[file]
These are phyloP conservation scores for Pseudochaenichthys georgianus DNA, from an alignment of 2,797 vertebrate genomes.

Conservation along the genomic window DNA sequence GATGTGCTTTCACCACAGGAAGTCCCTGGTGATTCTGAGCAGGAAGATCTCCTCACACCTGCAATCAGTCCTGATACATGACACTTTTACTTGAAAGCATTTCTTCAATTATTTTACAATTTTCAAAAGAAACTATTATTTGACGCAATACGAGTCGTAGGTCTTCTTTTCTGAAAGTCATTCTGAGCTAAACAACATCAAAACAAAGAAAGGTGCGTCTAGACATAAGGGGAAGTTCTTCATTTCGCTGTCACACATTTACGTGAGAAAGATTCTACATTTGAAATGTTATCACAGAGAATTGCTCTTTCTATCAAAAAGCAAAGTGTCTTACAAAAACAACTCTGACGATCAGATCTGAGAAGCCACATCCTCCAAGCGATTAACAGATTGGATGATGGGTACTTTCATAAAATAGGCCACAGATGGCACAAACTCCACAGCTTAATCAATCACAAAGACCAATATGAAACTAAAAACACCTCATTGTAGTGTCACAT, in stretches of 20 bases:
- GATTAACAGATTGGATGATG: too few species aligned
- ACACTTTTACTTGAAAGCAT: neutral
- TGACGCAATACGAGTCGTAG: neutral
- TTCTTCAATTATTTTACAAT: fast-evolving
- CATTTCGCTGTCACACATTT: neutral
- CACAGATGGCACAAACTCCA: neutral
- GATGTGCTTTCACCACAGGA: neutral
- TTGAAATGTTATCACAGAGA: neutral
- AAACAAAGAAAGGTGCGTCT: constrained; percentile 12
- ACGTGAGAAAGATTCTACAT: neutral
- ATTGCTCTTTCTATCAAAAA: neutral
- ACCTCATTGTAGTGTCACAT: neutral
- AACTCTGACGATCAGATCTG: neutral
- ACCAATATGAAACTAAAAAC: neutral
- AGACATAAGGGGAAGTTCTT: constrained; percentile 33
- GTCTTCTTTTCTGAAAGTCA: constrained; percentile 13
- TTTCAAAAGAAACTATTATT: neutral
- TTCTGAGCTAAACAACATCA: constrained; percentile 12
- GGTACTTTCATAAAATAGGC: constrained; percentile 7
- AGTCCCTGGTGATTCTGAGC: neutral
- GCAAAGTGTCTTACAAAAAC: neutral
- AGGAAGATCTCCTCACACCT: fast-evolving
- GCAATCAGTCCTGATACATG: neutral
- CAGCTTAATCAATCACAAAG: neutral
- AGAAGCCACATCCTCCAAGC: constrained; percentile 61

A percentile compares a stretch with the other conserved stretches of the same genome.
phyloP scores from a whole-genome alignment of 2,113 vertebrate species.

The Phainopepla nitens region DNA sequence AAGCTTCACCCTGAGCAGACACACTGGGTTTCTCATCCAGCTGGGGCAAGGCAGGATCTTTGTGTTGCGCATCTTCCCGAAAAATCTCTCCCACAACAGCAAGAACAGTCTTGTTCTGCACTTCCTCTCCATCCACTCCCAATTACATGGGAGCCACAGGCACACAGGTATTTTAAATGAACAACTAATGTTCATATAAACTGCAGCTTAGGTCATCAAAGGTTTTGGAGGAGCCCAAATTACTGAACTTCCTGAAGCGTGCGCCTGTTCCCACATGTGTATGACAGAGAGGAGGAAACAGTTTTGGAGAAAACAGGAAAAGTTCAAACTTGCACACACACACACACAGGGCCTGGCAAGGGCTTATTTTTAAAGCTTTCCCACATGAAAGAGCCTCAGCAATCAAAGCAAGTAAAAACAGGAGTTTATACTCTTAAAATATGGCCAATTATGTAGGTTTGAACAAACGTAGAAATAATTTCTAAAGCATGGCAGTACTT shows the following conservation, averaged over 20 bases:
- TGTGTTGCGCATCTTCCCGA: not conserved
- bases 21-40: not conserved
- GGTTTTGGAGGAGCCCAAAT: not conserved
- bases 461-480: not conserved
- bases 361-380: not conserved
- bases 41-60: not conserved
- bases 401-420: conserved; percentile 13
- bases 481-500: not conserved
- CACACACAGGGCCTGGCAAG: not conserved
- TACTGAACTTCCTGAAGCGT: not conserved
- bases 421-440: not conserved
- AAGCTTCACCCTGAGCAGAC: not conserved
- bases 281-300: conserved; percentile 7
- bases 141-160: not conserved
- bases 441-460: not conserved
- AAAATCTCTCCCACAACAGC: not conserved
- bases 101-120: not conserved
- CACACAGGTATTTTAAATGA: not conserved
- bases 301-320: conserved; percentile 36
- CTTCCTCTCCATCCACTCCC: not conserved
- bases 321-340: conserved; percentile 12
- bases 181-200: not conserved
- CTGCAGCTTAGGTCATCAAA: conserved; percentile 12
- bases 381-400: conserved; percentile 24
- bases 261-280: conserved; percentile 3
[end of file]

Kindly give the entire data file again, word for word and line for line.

These are phyloP conservation scores for Pseudochaenichthys georgianus DNA, from an alignment of 2,797 vertebrate genomes.

Conservation along the genomic window DNA sequence GATGTGCTTTCACCACAGGAAGTCCCTGGTGATTCTGAGCAGGAAGATCTCCTCACACCTGCAATCAGTCCTGATACATGACACTTTTACTTGAAAGCATTTCTTCAATTATTTTACAATTTTCAAAAGAAACTATTATTTGACGCAATACGAGTCGTAGGTCTTCTTTTCTGAAAGTCATTCTGAGCTAAACAACATCAAAACAAAGAAAGGTGCGTCTAGACATAAGGGGAAGTTCTTCATTTCGCTGTCACACATTTACGTGAGAAAGATTCTACATTTGAAATGTTATCACAGAGAATTGCTCTTTCTATCAAAAAGCAAAGTGTCTTACAAAAACAACTCTGACGATCAGATCTGAGAAGCCACATCCTCCAAGCGATTAACAGATTGGATGATGGGTACTTTCATAAAATAGGCCACAGATGGCACAAACTCCACAGCTTAATCAATCACAAAGACCAATATGAAACTAAAAACACCTCATTGTAGTGTCACAT, in stretches of 20 bases:
- GATTAACAGATTGGATGATG: too few species aligned
- ACACTTTTACTTGAAAGCAT: neutral
- TGACGCAATACGAGTCGTAG: neutral
- TTCTTCAATTATTTTACAAT: fast-evolving
- CATTTCGCTGTCACACATTT: neutral
- CACAGATGGCACAAACTCCA: neutral
- GATGTGCTTTCACCACAGGA: neutral
- TTGAAATGTTATCACAGAGA: neutral
- AAACAAAGAAAGGTGCGTCT: constrained; percentile 12
- ACGTGAGAAAGATTCTACAT: neutral
- ATTGCTCTTTCTATCAAAAA: neutral
- ACCTCATTGTAGTGTCACAT: neutral
- AACTCTGACGATCAGATCTG: neutral
- ACCAATATGAAACTAAAAAC: neutral
- AGACATAAGGGGAAGTTCTT: constrained; percentile 33
- GTCTTCTTTTCTGAAAGTCA: constrained; percentile 13
- TTTCAAAAGAAACTATTATT: neutral
- TTCTGAGCTAAACAACATCA: constrained; percentile 12
- GGTACTTTCATAAAATAGGC: constrained; percentile 7
- AGTCCCTGGTGATTCTGAGC: neutral
- GCAAAGTGTCTTACAAAAAC: neutral
- AGGAAGATCTCCTCACACCT: fast-evolving
- GCAATCAGTCCTGATACATG: neutral
- CAGCTTAATCAATCACAAAG: neutral
- AGAAGCCACATCCTCCAAGC: constrained; percentile 61

A percentile compares a stretch with the other conserved stretches of the same genome.
phyloP scores from a whole-genome alignment of 2,113 vertebrate species.

The Phainopepla nitens region DNA sequence AAGCTTCACCCTGAGCAGACACACTGGGTTTCTCATCCAGCTGGGGCAAGGCAGGATCTTTGTGTTGCGCATCTTCCCGAAAAATCTCTCCCACAACAGCAAGAACAGTCTTGTTCTGCACTTCCTCTCCATCCACTCCCAATTACATGGGAGCCACAGGCACACAGGTATTTTAAATGAACAACTAATGTTCATATAAACTGCAGCTTAGGTCATCAAAGGTTTTGGAGGAGCCCAAATTACTGAACTTCCTGAAGCGTGCGCCTGTTCCCACATGTGTATGACAGAGAGGAGGAAACAGTTTTGGAGAAAACAGGAAAAGTTCAAACTTGCACACACACACACACAGGGCCTGGCAAGGGCTTATTTTTAAAGCTTTCCCACATGAAAGAGCCTCAGCAATCAAAGCAAGTAAAAACAGGAGTTTATACTCTTAAAATATGGCCAATTATGTAGGTTTGAACAAACGTAGAAATAATTTCTAAAGCATGGCAGTACTT shows the following conservation, averaged over 20 bases:
- TGTGTTGCGCATCTTCCCGA: not conserved
- bases 21-40: not conserved
- GGTTTTGGAGGAGCCCAAAT: not conserved
- bases 461-480: not conserved
- bases 361-380: not conserved
- bases 41-60: not conserved
- bases 401-420: conserved; percentile 13
- bases 481-500: not conserved
- CACACACAGGGCCTGGCAAG: not conserved
- TACTGAACTTCCTGAAGCGT: not conserved
- bases 421-440: not conserved
- AAGCTTCACCCTGAGCAGAC: not conserved
- bases 281-300: conserved; percentile 7
- bases 141-160: not conserved
- bases 441-460: not conserved
- AAAATCTCTCCCACAACAGC: not conserved
- bases 101-120: not conserved
- CACACAGGTATTTTAAATGA: not conserved
- bases 301-320: conserved; percentile 36
- CTTCCTCTCCATCCACTCCC: not conserved
- bases 321-340: conserved; percentile 12
- bases 181-200: not conserved
- CTGCAGCTTAGGTCATCAAA: conserved; percentile 12
- bases 381-400: conserved; percentile 24
- bases 261-280: conserved; percentile 3